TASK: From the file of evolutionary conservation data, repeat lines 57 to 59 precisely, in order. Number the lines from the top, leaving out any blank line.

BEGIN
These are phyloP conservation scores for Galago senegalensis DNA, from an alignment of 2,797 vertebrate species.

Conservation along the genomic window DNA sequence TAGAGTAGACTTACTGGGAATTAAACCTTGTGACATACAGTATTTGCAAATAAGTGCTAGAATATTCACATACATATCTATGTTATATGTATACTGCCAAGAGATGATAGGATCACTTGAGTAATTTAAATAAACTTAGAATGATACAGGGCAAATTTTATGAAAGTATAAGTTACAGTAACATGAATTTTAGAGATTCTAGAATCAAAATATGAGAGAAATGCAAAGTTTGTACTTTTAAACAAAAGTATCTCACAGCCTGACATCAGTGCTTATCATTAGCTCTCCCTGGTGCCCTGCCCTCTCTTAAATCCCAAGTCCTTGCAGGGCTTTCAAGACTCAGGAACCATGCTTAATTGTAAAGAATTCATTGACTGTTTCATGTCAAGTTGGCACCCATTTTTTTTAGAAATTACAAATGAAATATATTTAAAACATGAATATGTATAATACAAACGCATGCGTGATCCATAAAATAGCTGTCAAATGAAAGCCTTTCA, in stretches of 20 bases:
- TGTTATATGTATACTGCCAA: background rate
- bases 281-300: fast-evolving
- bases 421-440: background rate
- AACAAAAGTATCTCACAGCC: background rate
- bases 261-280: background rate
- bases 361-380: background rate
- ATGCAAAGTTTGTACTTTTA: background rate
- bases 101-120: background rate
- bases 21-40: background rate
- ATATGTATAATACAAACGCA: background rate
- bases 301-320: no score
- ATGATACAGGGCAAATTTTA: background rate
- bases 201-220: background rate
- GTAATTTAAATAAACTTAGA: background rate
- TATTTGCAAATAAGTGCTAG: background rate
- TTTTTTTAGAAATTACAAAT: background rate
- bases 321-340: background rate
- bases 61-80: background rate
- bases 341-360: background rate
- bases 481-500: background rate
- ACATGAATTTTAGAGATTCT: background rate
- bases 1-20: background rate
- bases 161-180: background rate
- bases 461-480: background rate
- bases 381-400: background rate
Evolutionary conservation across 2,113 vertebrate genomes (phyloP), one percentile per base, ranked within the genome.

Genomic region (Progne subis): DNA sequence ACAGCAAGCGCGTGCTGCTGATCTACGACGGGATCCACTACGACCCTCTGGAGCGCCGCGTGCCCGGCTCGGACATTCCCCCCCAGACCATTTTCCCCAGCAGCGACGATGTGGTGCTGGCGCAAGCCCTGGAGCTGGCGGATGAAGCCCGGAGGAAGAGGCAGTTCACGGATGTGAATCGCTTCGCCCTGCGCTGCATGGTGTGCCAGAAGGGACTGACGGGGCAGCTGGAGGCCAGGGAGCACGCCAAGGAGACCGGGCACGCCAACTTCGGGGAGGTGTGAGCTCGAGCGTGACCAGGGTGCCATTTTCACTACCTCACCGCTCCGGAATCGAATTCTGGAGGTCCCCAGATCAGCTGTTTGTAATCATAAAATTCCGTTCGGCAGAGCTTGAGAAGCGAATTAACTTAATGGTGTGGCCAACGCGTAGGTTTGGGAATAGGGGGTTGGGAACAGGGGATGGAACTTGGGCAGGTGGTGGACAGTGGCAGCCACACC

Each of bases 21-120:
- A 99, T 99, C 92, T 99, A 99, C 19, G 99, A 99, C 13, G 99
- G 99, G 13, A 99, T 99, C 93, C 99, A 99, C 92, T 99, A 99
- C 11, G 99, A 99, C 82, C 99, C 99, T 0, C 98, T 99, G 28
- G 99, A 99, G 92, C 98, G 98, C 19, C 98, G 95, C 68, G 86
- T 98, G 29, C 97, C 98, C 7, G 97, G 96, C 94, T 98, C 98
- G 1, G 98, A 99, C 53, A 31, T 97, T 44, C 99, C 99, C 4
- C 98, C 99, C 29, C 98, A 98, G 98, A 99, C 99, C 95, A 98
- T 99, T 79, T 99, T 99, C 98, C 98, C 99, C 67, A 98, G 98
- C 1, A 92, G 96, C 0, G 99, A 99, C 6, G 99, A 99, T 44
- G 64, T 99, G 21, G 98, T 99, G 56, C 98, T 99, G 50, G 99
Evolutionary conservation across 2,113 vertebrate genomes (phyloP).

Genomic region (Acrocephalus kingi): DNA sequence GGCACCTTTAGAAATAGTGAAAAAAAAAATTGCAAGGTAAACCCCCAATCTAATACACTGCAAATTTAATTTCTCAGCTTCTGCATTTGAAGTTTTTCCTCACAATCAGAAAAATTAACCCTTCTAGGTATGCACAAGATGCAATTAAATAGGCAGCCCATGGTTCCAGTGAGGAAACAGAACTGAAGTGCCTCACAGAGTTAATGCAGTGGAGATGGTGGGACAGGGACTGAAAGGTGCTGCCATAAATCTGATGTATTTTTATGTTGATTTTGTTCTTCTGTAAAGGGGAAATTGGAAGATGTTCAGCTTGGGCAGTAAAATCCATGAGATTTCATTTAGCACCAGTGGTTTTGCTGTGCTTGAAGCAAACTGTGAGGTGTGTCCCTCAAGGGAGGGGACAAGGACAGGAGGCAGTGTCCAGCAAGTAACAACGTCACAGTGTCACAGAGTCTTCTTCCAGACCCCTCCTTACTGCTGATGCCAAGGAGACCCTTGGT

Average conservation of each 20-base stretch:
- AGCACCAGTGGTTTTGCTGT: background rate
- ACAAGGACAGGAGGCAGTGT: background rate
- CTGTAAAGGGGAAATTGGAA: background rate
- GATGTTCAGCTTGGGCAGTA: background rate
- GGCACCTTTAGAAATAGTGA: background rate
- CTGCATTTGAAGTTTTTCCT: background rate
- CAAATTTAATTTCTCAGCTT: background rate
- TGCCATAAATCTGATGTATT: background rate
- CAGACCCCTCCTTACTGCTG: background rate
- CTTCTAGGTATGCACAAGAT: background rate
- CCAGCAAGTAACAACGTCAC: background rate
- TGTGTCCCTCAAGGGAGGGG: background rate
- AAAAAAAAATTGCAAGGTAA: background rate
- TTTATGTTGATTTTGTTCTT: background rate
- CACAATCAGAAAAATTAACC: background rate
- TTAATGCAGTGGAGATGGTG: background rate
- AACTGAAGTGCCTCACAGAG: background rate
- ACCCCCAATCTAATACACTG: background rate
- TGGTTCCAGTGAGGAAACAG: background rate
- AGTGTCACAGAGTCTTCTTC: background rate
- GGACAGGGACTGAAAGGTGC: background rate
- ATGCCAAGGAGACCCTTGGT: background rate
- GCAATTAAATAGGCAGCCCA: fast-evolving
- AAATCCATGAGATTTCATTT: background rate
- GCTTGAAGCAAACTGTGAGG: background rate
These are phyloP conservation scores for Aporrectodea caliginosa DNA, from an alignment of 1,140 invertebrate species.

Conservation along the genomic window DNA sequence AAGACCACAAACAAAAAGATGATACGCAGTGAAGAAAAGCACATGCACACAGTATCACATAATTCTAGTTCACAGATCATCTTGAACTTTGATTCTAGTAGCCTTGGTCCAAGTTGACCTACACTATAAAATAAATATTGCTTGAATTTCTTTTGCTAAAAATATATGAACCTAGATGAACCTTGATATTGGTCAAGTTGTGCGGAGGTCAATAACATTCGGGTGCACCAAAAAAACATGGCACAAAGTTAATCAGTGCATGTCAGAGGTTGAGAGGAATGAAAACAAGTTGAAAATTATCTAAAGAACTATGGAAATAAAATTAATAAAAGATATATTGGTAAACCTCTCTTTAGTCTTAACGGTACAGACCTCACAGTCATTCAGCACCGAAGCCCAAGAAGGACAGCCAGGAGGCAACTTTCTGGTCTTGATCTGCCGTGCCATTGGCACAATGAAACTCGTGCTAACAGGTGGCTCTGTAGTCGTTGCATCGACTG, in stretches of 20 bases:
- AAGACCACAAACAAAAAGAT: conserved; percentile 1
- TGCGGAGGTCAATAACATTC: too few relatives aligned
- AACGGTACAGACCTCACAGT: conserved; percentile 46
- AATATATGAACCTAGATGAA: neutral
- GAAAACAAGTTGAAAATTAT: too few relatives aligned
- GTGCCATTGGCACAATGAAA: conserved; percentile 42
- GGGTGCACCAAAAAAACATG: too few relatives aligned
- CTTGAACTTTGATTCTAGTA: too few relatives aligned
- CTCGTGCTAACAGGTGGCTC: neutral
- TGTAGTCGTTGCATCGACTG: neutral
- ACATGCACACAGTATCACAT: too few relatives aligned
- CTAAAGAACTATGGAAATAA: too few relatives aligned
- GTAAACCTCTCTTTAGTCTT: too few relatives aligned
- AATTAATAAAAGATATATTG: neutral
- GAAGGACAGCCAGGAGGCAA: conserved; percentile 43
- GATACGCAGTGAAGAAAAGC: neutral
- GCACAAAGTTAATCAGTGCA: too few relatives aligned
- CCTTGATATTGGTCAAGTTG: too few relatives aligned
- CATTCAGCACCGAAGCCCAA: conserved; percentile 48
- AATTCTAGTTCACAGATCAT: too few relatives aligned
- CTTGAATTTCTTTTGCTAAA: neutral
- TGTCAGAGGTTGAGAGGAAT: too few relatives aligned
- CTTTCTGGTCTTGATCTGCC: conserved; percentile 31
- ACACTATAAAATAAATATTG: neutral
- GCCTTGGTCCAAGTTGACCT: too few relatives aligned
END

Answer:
- TTTATGTTGATTTTGTTCTT: background rate
- CACAATCAGAAAAATTAACC: background rate
- TTAATGCAGTGGAGATGGTG: background rate